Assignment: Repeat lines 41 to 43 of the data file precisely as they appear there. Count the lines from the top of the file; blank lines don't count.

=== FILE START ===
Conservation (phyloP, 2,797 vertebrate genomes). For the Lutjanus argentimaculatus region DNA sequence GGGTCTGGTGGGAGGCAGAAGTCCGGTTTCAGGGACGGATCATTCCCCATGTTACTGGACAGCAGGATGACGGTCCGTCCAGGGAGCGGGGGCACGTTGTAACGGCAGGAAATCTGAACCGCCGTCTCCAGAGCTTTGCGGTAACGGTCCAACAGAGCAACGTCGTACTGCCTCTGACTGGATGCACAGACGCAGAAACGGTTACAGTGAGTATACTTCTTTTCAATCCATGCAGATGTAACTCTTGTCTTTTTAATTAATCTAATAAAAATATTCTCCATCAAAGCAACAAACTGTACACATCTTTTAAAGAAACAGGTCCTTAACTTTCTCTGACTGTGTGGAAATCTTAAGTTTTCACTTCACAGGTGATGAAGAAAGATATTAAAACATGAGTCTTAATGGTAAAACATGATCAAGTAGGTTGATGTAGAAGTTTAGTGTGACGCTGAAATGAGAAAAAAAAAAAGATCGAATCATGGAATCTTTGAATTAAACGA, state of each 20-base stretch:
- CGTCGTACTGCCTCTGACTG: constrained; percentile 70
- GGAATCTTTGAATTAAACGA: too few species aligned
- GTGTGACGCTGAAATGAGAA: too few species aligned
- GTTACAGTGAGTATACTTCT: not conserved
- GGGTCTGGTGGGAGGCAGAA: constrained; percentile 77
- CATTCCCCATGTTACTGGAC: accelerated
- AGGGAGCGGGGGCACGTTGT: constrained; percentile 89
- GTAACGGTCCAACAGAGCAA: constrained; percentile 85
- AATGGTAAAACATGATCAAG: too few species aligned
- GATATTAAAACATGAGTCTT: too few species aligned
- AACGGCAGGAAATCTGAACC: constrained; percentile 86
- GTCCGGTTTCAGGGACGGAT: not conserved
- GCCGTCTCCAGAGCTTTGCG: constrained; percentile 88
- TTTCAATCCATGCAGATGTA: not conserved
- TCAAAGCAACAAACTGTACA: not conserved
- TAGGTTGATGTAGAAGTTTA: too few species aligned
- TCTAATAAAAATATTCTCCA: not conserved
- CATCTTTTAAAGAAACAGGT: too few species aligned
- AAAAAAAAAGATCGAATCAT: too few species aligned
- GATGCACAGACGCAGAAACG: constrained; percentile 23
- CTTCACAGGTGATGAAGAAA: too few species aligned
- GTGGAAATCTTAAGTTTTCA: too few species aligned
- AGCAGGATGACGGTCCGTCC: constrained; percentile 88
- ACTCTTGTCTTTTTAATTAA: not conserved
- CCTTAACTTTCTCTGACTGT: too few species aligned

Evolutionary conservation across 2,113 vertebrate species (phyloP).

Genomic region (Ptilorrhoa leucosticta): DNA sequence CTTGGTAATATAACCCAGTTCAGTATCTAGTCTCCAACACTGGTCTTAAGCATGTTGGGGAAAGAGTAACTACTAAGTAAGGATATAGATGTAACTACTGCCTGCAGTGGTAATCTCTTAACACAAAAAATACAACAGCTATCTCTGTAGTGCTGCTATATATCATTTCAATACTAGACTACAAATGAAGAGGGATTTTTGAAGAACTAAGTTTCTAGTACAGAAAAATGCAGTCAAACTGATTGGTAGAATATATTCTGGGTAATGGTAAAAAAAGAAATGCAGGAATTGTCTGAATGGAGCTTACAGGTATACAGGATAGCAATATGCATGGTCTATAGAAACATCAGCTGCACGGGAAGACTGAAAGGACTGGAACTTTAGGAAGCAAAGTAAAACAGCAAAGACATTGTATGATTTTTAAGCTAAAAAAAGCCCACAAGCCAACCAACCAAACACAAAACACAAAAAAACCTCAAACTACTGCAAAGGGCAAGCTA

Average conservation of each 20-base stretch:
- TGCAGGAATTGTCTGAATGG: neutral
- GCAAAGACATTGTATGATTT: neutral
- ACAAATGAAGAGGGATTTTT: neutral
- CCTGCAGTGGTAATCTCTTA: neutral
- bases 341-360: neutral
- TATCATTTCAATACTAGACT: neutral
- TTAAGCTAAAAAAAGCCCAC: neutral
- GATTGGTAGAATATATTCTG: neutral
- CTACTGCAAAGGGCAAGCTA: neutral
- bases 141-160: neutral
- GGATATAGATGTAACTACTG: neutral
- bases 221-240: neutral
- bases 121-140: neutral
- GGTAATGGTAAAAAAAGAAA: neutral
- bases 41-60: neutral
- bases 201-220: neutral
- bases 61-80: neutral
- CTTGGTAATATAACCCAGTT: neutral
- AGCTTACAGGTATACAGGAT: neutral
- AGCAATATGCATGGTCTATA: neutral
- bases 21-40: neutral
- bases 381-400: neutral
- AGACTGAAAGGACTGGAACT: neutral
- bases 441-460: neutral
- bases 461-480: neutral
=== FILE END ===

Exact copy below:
- bases 221-240: neutral
- bases 121-140: neutral
- GGTAATGGTAAAAAAAGAAA: neutral